BUFFALO, N.Y. - The New York State Department of Transportation confirmed Thursday it has temporarily removed a scrutinized guardrail device from its approved product list, marking a major development in a story 2 On Your Side has covered extensively over the past several weeks.

Lindsay Corporation's "X-LITE" guardrail end device has been blamed for several traffic deaths in multiple states, including 17-year-old Fredonia native Hannah Eimers, who was killed in a crash in East Tennessee last November.

In a statement, NYSDOT spokesperson Tiffany Portzer said the guardrail end terminal device will not be eligible for any "future guardrail installations" until further review.

Earlier this week, legislation to ban the X-LITE from New York's roads unanimously passed the State Senate's Transportation Committee, moving now to the Finance Committee as the heart of the spring legislative session approaches. The bill, sponsored by Senator Cathy Young (R-Olean), was prompted by 2 On Your Side's reporting this spring.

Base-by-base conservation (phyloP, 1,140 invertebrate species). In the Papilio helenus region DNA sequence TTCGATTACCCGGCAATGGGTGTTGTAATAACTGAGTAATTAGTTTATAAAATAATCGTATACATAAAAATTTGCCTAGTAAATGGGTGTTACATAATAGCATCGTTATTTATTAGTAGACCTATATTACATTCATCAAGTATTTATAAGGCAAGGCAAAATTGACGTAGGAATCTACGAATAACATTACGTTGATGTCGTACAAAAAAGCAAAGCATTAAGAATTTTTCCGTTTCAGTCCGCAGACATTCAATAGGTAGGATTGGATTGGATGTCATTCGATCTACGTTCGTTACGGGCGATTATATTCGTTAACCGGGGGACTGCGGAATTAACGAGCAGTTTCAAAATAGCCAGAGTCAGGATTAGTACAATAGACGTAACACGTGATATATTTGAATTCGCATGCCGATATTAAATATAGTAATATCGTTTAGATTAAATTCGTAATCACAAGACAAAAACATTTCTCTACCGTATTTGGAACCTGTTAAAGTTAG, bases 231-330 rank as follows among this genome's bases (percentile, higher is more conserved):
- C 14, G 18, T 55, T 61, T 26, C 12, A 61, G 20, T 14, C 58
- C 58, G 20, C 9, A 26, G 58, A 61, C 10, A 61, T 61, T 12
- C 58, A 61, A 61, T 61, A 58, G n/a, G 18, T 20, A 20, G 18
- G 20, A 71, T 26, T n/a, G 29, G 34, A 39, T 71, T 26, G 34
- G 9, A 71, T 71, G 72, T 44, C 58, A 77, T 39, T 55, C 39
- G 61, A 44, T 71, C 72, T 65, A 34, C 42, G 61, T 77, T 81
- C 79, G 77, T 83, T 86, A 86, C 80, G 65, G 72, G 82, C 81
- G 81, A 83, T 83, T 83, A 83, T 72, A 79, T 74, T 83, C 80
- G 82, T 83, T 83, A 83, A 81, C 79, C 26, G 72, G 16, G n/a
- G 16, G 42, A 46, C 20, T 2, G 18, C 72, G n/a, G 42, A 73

Other states have taken action as well.

Tennessee has decided to spend millions to remove the X-LITE from its roads, according to the state's Department of Transportation. Missouri will also begin removing the devices, and several other states have indicated they're investigating the situation. The Federal Highway Administration has asked for X-LITE data from all 50 states, according to the Knoxville News Sentinel.

SEE: Guardrail scrutiny prompts action in Albany

NY Lawmakers Press DOT

In the mean time, Senator Young's bill has two co-sponsors in the Senate. Both are Western New Yorkers: Democrat Tim Kennedy of Buffalo and Republican Michael Ranzenhofer of Amherst. Assemblyman Sean Ryan (D-Buffalo) sponsors the bill in the Assembly.

Hannah's father, Stephen, told 2 On Your Side that he's pleased to see legislative action in his daughter's home state.

"This is a bill that should pass with unanimous support. This isn't conservative or liberal. This isn't Democrat or Republican. Highway safety is basic," Eimers said. "And everyone can agree on it-- this device is deadly. It needs to come off New York state roads, and it needs to come off every road in the United States."